THE HARVEST MOUSE.

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as at first greatly surprised me. She was a beautiful little animal, and her various attitudes in cleaning her face, head, and body, with her paws, were peculiarly graceful and elegant. For a few days after I received this mouse, I neg. lected to give it any water; but when I afterwards put some into the cage, she lapped it with great eagerness, After lapping she always raised herself on her hind feet, and cleaned her head with her

paws. She continued, even till the time of her death, exceedingly shy and timid, but whenever I put into the cage any favourite food, such as grains of wheat or maize, she would eat them before me. On the least noise or motion, however, she immediately ran off, with the grains in her mouth, to her hiding-place. One evening, as I was sitting at my writing-desk, and the animal was playing about in the open part of its cage, a large blue fly happened to buzz against the wires; the little creature, although at twice or thrice the distance of her own length from it, sprang along the wires with the greatest agility, and would certainly have seized it, had the space betwixt the wires been sufficiently wide to have admitted her teeth or paws to reach it. I was surprised at this occurrence, as I had been led to believe that the harvest mouse was merely a granivorous animal. I caught the fly, and made it buzz in my fingers against the wires. The mouse, though usually shy and timid, immediately came out of her hiding-place, and, running to the spot, seized and devoured it. From this time I fed her with insects whenever I could get them; and she always preferred them to every other kind of food that I offered her. When this mouse was first put into her cage, a piece of fine flannel was folded up into the dark part of it as a bed, and I put some grass and bran into the large open part. In the course of a few days all the grass was removed ; and, on examining the cage, I found it very neatly arranged between the folds of the flannel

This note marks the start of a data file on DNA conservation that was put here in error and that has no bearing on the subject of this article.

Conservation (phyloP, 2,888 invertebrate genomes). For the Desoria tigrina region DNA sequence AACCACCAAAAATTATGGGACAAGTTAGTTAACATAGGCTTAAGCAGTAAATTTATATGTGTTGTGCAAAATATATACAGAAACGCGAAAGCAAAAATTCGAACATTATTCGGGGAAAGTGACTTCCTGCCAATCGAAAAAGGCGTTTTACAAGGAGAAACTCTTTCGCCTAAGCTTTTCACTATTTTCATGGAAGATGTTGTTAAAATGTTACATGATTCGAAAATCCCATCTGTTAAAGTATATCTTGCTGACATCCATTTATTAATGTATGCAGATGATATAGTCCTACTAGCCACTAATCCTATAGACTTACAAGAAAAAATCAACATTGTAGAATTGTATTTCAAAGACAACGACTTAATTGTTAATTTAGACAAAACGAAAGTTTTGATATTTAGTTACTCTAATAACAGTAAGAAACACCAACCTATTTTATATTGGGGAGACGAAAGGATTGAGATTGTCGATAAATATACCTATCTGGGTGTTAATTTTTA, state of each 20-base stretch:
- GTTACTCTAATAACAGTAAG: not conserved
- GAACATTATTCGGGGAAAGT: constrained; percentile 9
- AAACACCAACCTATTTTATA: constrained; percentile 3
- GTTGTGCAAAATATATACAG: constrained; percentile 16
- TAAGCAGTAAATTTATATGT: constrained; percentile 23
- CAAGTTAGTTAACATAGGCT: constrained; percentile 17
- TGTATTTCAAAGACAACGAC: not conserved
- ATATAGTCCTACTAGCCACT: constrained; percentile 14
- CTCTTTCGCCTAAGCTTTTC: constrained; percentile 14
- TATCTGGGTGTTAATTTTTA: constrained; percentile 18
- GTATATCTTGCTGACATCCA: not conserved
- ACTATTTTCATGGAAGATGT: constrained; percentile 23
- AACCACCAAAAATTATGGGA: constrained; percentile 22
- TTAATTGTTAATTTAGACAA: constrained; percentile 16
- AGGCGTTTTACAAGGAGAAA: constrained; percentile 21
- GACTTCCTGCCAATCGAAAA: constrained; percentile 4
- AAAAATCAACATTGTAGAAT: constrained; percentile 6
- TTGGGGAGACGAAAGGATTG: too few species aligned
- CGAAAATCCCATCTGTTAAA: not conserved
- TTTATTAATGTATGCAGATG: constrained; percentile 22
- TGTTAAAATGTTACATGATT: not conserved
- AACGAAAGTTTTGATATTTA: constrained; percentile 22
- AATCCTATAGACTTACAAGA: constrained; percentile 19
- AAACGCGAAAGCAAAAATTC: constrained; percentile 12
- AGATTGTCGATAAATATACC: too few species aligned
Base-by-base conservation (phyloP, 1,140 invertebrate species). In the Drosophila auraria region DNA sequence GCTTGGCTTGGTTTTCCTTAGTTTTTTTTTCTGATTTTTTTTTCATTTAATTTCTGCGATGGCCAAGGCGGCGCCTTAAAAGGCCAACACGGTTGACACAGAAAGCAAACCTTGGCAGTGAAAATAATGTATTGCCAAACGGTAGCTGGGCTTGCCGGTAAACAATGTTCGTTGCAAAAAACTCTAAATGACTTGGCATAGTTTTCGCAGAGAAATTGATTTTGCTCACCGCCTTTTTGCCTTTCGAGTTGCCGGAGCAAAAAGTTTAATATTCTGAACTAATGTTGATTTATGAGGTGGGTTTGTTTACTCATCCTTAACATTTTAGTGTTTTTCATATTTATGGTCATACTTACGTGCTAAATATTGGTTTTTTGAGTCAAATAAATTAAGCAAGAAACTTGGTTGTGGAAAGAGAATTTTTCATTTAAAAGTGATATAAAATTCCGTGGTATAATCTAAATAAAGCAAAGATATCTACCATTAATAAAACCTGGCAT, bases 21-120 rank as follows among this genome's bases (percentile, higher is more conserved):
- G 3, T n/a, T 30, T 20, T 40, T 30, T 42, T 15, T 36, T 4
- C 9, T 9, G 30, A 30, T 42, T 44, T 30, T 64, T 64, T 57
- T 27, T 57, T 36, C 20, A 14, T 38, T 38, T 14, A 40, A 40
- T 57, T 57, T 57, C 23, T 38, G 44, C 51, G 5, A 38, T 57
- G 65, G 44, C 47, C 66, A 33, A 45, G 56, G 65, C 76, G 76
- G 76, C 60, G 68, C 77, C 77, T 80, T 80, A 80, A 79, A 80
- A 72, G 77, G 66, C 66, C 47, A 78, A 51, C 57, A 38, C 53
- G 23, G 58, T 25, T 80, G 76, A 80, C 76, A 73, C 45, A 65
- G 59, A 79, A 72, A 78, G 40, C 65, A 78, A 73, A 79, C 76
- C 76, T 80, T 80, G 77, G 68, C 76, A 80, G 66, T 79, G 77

, and rendered more soft by being mixed with the knap of the flannel, which the animal had torn off in considerable quantity for the purpose. The chief part of this operation must have taken place in the night ; for although the mouse was generally awake and active during the daytime, yet I never once observed it employed in removing the grass. On opening its nest about the latter end